The Harmon and Justin Roiland-created Adult Swim series, which has twice won the Emmy for outstanding animated series — first for the Season 3 episode “Pickle Rick” and then for Season 4’s “The Vat of Acid Episode” — has offered up “Mort Dinner Rick Andre” as its Season 5 contender at next month’s Emmys.
“We just looked at it as a really nice overall success from every department on the show,” Harmon told Variety ahead of the “Rick and Morty” Season 6 premiere on Sept. 4. “There’s elements of it that were just great instincts on the part of the artists. The draft writer in question, Jeff Loveness, he really put his heart into that. The premise had kind of a Neil Gaiman-y tone to it. It was really from his heart and kind of a Valentine to sci-fi and fantasy. And then we felt it was funny and had all of the elements of ‘Rick and Morty,’ as opposed to us being like, ‘Oh, it was such an important episode,’ or ‘It’s going to do so much for humankind,’ or that there was a softer, more emotional side of ‘Rick and Morty.’ It really was about, this does represent the show at its best, in our opinion.”
In the installment, which served as the fifth season premiere, Harmon voices the underwater king Mr. Nimbus, who is the archenemies of Rick Sanchez (Roiland). While Rick is hosting Nimbus at a very awkward dinner, Morty (also Roiland) is busy screwing with the entire fabric of an alternate universe’s society through a mistake he made while trying to woo his love interest Jessica.
While Harmon isn’t a stranger to voicing characters for “Rick and Morty,” namely Birdperson and Phoenixperson, among a few others, it’s Roiland and the series voice cast regulars and guest stars who are usually carrying the episodes on screen. So what prompted Harmon to lend his amateur vocal talents for this particular episode?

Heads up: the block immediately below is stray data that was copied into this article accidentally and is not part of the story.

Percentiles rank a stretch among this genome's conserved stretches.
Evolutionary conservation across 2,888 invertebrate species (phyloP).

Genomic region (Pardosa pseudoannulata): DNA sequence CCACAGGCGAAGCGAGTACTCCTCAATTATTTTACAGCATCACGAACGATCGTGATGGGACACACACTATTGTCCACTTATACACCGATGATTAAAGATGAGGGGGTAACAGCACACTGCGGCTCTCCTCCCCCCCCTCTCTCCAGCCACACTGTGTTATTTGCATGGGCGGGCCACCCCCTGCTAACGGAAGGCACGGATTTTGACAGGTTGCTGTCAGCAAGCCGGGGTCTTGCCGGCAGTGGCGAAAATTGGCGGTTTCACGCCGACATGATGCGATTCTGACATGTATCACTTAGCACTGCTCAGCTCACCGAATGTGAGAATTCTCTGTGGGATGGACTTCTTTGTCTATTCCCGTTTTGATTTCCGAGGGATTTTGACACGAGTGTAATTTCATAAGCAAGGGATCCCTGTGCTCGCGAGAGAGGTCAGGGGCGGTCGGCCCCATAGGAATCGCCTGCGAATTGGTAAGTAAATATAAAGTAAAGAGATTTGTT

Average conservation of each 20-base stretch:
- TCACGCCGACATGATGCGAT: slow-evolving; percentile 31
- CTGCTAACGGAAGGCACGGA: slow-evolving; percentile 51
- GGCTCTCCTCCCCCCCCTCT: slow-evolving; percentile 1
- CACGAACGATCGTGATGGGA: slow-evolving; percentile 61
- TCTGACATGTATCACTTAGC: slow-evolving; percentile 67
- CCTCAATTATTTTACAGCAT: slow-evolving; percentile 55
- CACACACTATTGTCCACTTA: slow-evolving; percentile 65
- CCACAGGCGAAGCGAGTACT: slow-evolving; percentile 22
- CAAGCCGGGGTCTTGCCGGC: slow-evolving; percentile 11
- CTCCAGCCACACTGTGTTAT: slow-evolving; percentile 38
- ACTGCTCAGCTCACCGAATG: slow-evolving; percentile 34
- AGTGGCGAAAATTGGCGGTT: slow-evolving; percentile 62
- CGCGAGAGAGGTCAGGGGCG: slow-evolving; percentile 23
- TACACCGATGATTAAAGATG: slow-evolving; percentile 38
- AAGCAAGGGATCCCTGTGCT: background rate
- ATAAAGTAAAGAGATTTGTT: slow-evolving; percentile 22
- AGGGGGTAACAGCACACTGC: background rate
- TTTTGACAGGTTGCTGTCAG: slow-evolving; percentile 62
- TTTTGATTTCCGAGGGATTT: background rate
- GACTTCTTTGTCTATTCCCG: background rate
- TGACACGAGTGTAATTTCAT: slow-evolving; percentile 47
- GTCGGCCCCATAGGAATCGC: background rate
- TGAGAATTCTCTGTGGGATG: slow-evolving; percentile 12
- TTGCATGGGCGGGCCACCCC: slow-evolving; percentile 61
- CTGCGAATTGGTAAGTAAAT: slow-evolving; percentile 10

“I’m not a professional actor, but I kept doing my impression of this character in the writers’ room. So inevitably, people thought, why don’t you just do it?” Harmon said. “The idea was — and it’s not good to start from a place of hatred in doing characters or stories — but growing up, I was always so confused about caring about underwater characters in pop culture, like Aquaman and Prince Namor. I always felt like it was almost like Christian rock, in that they were trying to sell 10-year-old kids something that was just inherently so uncool in the form of underwater-ness. I think that extrapolating from my impression of all underwater superheroes, then it became more like, so who is this guy? Well, this is that friend of yours who is so confident in themselves that they’re incredibly alienating and off-putting. We knew from square one that the important thing about Nimbus had to be that he could truly kick Rick’s ass at the end of the day. That it wasn’t about punching down. Rick actually does respect this guy and fears him.”
Adding to his annoyingly badass nature is the fact that Mr. Nimbus, for inexplicable reasons, can “control the police.” Harmon says he, Roiland, Loveness and co. landed on that idea simply because it weirdly made sense as what would ultimately get the best of Rick and Morty at the end of the episode when the police are called by Morty’s dad Jerry (Chris Parnell) to try to deal with the Nimbus situation.
“That was just an example of moving with it,” Harmon said. “You follow your logic and and I like to follow the threads that would make you back up, and instead of backing up, just keep moving forward. Maybe that’s laziness, but sometimes we just discover things along the way. Just walking through each step of this guy showing up, your question might be, ‘Why wouldn’t everyone just call the police? Why wouldn’t Jerry do that?’ And instead of going well, let’s not have Jerry be there, or let’s have this guy have Magneto powers that keep Jerry from calling the police, or let’s have Rick tell Jerry he can’t call the police, it was, what if there was a different answer there? What if Jerry does call the police? And then we go from there.”